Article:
When a person feels blame, and then, blames in reaction to it, a cycle of trauma infliction begins. We refer to this as projection. The great news is that there are two sides to it. One is negative projection, which can create a cycle of blame, and the other is positive projection, which can lift us out of our pain and suffering, or upset, and show us the truth of who we are through the lens of recognizing it in someone else.
There is a human tendency to focus on certain behaviors in others (the very traits we have denied in ourselves) so that we can point at them outside of ourselves. In this way, we declare our (illusory) separation from—and victimhood to—the patterns we abhor. This tendency to disown the qualities we don’t like about ourselves and see them in others is called projection. Simple psychological projection is most often described as an attempt to cope with anxiety caused by having unpleasant or frightening thoughts, feelings, and/or impulses. The projection comes by keeping the unwanted thoughts, feelings, and/or impulses out of our own conscious awareness, and instead seeing them in others.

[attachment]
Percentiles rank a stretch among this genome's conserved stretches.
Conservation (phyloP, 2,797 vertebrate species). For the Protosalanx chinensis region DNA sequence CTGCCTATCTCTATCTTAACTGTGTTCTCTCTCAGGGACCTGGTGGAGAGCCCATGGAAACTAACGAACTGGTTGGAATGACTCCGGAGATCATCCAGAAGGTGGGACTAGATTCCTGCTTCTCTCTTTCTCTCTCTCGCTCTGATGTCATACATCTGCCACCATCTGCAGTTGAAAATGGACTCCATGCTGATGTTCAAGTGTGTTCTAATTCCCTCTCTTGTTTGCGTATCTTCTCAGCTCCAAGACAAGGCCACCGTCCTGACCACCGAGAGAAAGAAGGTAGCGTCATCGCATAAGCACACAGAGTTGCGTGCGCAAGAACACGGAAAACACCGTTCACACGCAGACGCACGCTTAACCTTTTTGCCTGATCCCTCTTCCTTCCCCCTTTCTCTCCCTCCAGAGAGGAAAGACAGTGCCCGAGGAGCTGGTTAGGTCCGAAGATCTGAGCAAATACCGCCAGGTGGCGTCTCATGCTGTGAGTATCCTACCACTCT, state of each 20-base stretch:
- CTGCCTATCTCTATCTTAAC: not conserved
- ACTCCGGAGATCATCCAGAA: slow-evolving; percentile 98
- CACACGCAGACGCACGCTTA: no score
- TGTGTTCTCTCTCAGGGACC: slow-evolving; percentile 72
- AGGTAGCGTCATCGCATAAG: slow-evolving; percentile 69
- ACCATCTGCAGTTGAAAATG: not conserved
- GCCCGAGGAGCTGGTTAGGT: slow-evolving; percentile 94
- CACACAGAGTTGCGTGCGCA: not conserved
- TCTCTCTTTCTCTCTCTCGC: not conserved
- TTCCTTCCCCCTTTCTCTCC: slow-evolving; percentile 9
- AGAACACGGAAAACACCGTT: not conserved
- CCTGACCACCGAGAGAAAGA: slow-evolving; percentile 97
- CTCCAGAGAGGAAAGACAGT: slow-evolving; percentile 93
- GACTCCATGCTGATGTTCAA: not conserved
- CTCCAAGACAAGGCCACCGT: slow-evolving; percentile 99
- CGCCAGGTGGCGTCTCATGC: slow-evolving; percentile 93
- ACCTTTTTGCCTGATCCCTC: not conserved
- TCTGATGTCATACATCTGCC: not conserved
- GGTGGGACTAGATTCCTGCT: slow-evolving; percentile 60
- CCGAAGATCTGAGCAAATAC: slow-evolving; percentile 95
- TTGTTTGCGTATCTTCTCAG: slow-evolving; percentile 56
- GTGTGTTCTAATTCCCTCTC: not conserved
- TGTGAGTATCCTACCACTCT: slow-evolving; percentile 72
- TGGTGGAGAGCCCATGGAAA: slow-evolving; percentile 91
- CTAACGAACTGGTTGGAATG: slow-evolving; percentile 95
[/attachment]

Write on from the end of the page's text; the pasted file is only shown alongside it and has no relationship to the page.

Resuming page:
And ready to have your mind blown?
As coaches, we have witnessed projection as the single most derailing and destructive phenomenon in intimate relationships.
Its power lies in our inability to see it. Because it is a subconscious defense mechanism, we are most often blind to our own projections. We are SURE the fault lies within our partner, and fail to see the part we play in it. The result is that boundaries get blurred, and blame sets the tone for interpersonal communications. Partners waste a great deal of time focusing on the wrong things, and fail to see what is really happening in the moment. Projection hurts our partners by casting them into a false role, and blocks authentic communication.
If you try to blame your partner for what you are feeling, thinking, saying or doing, then you are likely projecting your issues onto them.
When your partner is projecting, it can feel crazy-making. You may be accused of the very things you know are true about your partner. It feels like a complete reversal of the truth, and you may be shocked, confused and disenchanted. You may feel tempted to defend yourself and prove your innocence. You may feel frustration, despair, anger or betrayal.